KILGORE — In six years, a new mode of travel between the state’s two largest metro areas could be a 90-minute train ride over 240 miles of Texas.
That’s the earliest that elevated rail lines and a bullet train connecting Dallas and Houston could be built pending federal permit approvals, a spokeswoman for the investor group building the service told Kilgore Rotarians at Meadowbrook Golf & Event Center on Wednesday.
Passenger rail service with speeds up to 210 mph might be located more than 120 miles from Gregg County, but Holly Reed, managing director of external affairs for Texas Central Partners LLC, said the promise of 10,000 construction jobs, 1,000 permanent jobs and $12 billion in needed civil infrastructure will be an economic boon to all parts of Texas — especially such industry-rich communities as Kilgore.
Those construction jobs include electricians, welders and construction managers — jobs that bring individual yearly salaries of between $42,000 and $80,000.
That message resonated with business leaders in attendance from Kilgore and Longview.
Nancy Murray, a Longview financial broker and member of the city’s Planning and Zoning Commission, said those types of jobs are ripe for graduates of Longview High School, Kilgore College and surrounding educational institutions including the newly opened East Texas Advanced Manufacturing Academy.
“East Texas has the ability,” Murray said. “To me, that’s the thing. We’ve got those graduating that can do a lot of these jobs.”
Texas Central is a private company backed by private investors interested in developing a new high-speed rail system meant to connect passengers between Dallas/Fort Worth and Houston in 90 minutes, which is one-third the time it takes to drive at highway speeds.
Advocates for Texas Central say the Texas Bullet’s estimated $12 billion development could be backed by private equity and free market principles. Those free market principles are based mostly on the more than 14 million people who travel between North Texas and Southeast Texas each year, boosting traffic congestion by 10 percent annually since 2012.
Texas Central advocates seek no federal or state grants for construction or operations, they say, as loans from existing transportation credit programs would likely be sought.
“From the beginning, it was never designed to be a government project,” Reed said. Investors researched the nation’s largest cities to find areas that needed faster connectivity, and what they found were the Dallas/Fort Worth and Houston areas where a combined more than 14 million people live.
“Each of those communities is growing. Congestion is getting worse. Four of the counties that are served by the project are already air quality nonattainment status,” Reed said, “so we’ve got to do something quickly.”
Nonattainment is an Environmental Protection Agency status that handcuffs road construction and other projects in areas where air quality has been deemed perilous.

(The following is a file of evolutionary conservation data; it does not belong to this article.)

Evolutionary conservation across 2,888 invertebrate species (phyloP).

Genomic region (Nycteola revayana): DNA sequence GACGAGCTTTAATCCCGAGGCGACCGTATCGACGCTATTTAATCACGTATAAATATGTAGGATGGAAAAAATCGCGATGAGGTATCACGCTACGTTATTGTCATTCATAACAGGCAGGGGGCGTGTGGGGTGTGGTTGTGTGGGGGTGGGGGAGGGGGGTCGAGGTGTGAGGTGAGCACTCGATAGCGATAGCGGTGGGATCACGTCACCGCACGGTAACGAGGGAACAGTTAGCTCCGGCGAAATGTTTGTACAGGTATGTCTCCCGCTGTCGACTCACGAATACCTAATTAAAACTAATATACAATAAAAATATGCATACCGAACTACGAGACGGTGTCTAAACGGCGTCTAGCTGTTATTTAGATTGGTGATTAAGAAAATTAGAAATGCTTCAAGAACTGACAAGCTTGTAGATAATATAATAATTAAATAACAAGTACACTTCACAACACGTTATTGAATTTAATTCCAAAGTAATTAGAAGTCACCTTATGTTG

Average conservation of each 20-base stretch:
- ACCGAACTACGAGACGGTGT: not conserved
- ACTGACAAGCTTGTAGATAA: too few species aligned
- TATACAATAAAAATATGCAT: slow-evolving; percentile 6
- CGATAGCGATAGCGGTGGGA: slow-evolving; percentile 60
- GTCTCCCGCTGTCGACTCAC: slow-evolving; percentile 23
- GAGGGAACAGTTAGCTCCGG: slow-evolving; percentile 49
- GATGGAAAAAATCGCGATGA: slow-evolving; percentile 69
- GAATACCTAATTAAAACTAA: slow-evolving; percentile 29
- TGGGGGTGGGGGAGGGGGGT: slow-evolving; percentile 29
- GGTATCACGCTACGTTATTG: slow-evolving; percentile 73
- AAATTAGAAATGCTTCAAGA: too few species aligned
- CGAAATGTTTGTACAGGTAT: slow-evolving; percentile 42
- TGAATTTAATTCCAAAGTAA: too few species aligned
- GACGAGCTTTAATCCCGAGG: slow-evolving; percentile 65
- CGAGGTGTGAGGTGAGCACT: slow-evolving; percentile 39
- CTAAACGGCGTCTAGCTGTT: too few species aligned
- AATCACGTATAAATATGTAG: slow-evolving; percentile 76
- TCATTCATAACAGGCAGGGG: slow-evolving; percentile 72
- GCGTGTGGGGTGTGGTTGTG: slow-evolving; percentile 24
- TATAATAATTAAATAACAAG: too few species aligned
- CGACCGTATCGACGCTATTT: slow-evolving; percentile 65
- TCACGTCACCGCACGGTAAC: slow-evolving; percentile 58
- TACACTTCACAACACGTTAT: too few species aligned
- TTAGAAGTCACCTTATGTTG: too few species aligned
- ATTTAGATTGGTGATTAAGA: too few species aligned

The S-train planned by Texas Central has operated 53 years in Japan with no accidents or fatalities and an average yearly delay of less than a minute, Reed said, noting that the elevated lines provide no at-grade crossings with roads.
“It’s all electric, and the power is distributed amongst the wheels, so it doesn’t rumble in your chest as it goes by,” she said. “It’s very quiet. It’s very aerodynamic. In fact, this new S-train is 7 tons lighter than its predecessor.”
Security on the train and inside stations could include facial recognition, dog-sniffing and other technology.
“Because we’re not retrofitting post-9/11, we get to design this in a way that you, as a rider, are going to be very comfortable,” Reed said.
In response to concerns raised by longtime rail advocate and Longview Comprehensive Plan Advisory Committee member Charles Florio, Reed said talks are ongoing to better connect the planned bullet train station in Dallas with existing passenger rail systems.
“We know that if we can get you there in an hour and a half but you can’t get where you’re going, you won’t ride the train,” Reed said, “so we have to make that seamless.”
As to ticket affordability, Reed said, “It’s our job to make sure that you want to ride the train, and you buy a ticket. ... I’m not going to guess in five years what that price will be, but we know that we have to get people out of their cars. That’s the only way that this project works.”
There is also resistance, both organized and independent.
Texans Against High Speed Rail is an agency opposed to the bullet train plan. Its website, www.texansagainsthsr.com, says it is based in Jewett, a town southwest of Palestine. However, the Secretary of State’s Office, said its registered agent is Frank Reilly, an Austin-area administrative law attorney.
According to Texans Against High Speed Rail, there are at least 40 known lawsuits filed by Texas Central against property owners.
“As it stands, not only has Texas Central been denied approval to construct, it has not yet established itself as a ‘railroad’ with eminent domain authority in Texas,” according to www.texansagainsthsr.com. “Amazingly, recent sworn testimony from a Texas Central representative revealed that Texas Central does not even have the money to buy the land it needs for the project, or even buy one train. Texas Central also admitted that it does not have sufficient financing in place for construction.”
Reed said Texas Central is making above-market-value offers to landowners, and that, so far, investors have secured about 30 percent of the needed property parcels. Investors were approved Tuesday for a $300 million loan that will get them through permit approval, when they will then seek a loan of about $1 billion to start construction.
All loans incurred by Texas Central will be paid with interest, she said, adding, “You’re not going to loan us money until we have the permits.”